Tuesday, June 27, 2006

A Few Wildflowers

The purple vetch is very luxuriant this year. Although it's a small flower, it shows almost the same range of blues as delphiniums. The sketch doesn't do them justice. This little bouquet also includes a red clover blossom and some Dutchmen's Breeches.

Friday, June 23, 2006

My Watercolour Box

Behold the perfect watercolour box.

Perfect for me, anyway. A painting kit is such a personal thing for each artist. I'm a casual, undedicated, impulsive watercolour painter, so this sturdy black plastic box made by Pelikan suits me very well.

I've had it for sixteen years. It's 8.5 inches long, 4 inches wide, and 1.25 inches deep. It came with 24 pans of colours, arranged in two trays that snap together, one on top of the other, allowing seldom-used colours to live in the bottom tray, while all the current favourites stay in the top.

The inside of the lid is white, or used to be, and serves as a palette. It also used to be attached to the top tray with hinges, but they wore off around the tenth year. If anything, this is an improvement. I can now remove the lid altogether and place it wherever it's most useful. It still snaps back into place with no problem.

This box is so durable that it once spent an entire winter outdoors, when I forgot it on a rock in a campground at the end of the summer. When we returned in the spring, it was right where I had left it, no harm done. Being made entirely of plastic, there's never any worry about rust.

It's very light and easy to carry around. I just put it on the scale and found to my surprise that it weights 8.9 ounces, or a smidgen over half a pound (roughly 225 g) - the weight of a large Delicious apple. I didn't think it was that heavy. I usually carry it in a canvas tote bag that easily accommodates it along with a couple of sketchbooks, a set of brushes rolled in a bamboo place mat, a plastic water bottle and a cheap plastic juice glass. In a pinch, I could carry it in any reasonable-sized (i.e. large) purse. Water would be a problem, perhaps solved with one of those plastic waterbrushes, but I've never tested that idea.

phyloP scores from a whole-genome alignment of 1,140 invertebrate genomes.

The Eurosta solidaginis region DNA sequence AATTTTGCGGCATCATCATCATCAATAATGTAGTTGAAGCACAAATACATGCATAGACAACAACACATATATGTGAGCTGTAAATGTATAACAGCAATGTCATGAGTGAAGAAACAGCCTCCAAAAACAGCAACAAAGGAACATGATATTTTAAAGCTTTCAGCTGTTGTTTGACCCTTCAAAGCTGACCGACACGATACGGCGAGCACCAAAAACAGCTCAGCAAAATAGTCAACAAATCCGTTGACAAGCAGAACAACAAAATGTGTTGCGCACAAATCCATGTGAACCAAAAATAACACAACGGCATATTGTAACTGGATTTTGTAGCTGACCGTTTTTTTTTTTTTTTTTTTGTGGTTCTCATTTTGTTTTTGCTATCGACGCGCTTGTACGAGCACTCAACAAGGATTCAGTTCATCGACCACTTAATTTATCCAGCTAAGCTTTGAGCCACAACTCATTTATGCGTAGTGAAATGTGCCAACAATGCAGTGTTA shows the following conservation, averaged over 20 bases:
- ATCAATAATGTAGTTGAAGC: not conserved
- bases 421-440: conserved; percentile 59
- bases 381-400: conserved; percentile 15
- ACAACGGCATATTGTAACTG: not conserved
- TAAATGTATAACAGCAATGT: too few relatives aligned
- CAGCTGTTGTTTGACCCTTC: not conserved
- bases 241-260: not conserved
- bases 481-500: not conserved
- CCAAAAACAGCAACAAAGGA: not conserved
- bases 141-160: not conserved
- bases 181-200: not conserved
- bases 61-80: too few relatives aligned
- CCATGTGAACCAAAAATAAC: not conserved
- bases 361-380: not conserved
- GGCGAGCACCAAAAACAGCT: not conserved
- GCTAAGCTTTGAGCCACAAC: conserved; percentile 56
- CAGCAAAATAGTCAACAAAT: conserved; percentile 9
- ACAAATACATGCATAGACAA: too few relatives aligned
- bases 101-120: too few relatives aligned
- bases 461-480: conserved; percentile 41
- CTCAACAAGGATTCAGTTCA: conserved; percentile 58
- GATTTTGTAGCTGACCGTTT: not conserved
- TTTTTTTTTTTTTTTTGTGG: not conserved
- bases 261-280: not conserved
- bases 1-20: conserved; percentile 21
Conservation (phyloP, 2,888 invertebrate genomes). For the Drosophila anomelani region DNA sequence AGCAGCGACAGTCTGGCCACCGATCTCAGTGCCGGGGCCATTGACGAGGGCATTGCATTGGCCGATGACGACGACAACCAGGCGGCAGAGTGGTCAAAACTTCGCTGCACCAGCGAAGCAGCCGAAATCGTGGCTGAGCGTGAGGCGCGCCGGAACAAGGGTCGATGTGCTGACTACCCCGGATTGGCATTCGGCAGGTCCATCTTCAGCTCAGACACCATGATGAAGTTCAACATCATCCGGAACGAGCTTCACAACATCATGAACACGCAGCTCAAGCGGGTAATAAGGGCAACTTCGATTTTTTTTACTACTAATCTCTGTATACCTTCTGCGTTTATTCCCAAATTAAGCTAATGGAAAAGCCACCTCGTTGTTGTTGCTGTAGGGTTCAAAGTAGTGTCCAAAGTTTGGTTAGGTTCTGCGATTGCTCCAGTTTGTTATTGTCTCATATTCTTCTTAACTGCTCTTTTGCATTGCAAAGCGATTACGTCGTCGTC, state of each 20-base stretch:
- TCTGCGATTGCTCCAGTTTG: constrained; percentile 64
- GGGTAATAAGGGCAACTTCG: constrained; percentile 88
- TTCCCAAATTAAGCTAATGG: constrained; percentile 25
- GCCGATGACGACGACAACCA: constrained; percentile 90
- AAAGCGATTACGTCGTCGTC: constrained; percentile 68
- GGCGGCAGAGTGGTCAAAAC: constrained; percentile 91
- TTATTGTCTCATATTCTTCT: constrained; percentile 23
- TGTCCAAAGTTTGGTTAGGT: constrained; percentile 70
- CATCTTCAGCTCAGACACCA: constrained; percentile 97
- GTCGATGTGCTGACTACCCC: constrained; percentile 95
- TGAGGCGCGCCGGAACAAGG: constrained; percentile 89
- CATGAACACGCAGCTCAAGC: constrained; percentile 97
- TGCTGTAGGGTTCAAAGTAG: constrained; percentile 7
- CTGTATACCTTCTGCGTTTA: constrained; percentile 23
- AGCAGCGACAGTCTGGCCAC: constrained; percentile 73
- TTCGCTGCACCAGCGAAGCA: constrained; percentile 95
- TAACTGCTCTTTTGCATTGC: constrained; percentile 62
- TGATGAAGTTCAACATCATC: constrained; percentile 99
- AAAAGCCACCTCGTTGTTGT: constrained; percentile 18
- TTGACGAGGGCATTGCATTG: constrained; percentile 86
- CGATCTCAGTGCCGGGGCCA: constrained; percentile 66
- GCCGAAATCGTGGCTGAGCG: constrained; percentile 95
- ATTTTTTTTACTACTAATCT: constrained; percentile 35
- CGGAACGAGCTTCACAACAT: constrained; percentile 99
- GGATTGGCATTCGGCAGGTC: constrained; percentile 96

Not liking the Pelikan paints much, I gradually replaced them with Windsor and Newton pans, which were a slightly different size and had to be glued down with globs of that blue sticky stuff, but that worked fine.

Then, for reasons I have never understood, all the manufacturers stopped making full pans. You could only get half pans or tubes.

Half-pans are too small for my slap-dash approach, and although the tube paints have a lovely fluidity, and are worth the trouble for indoor painting, they are just such a royal pain to use outdoors. First, they have to be carried in some kind of separate container, a box or a bag. The colours don't gaze soulfully up at you when you open the lid of the box, but lurk inside the tubes thinking of ways to waste your time and ruin your day. Sticking caps is one way, lost caps another, squirting tubes a third, drying inside the tube a fourth. Their ways are endless.

So I squeeze tube paints into the old empty pans and allow them to dry. The labels kindly fixed in place by Pelikan don't match the new colours; I have to guess and test a bit with the blues. Most of the others are easy to identify by sight.

The old pans, made of flimsy plastic, are remarkably long-lasting. I often wonder what I'll do when they wear out, because the closest thing to a full pan that I've seen advertized lately are the round pans in a new Pelikan box. Who needs a round pan? You can't fit as many in a box, and they look like the first watercolour set I ever had, at the age of five - eight puddles of cheap paint on a kidney-shaped wooden palette with a thumb hole. (Hello, toymakers, you don't use wood for water-based paints. Stop leading small children astray!)

It seems that some manufacturers make good paint, others make good boxes, and some make beautiful boxes that are works of art in themselves but are as useless as casters on crutches. So it's a good thing my box is so durable.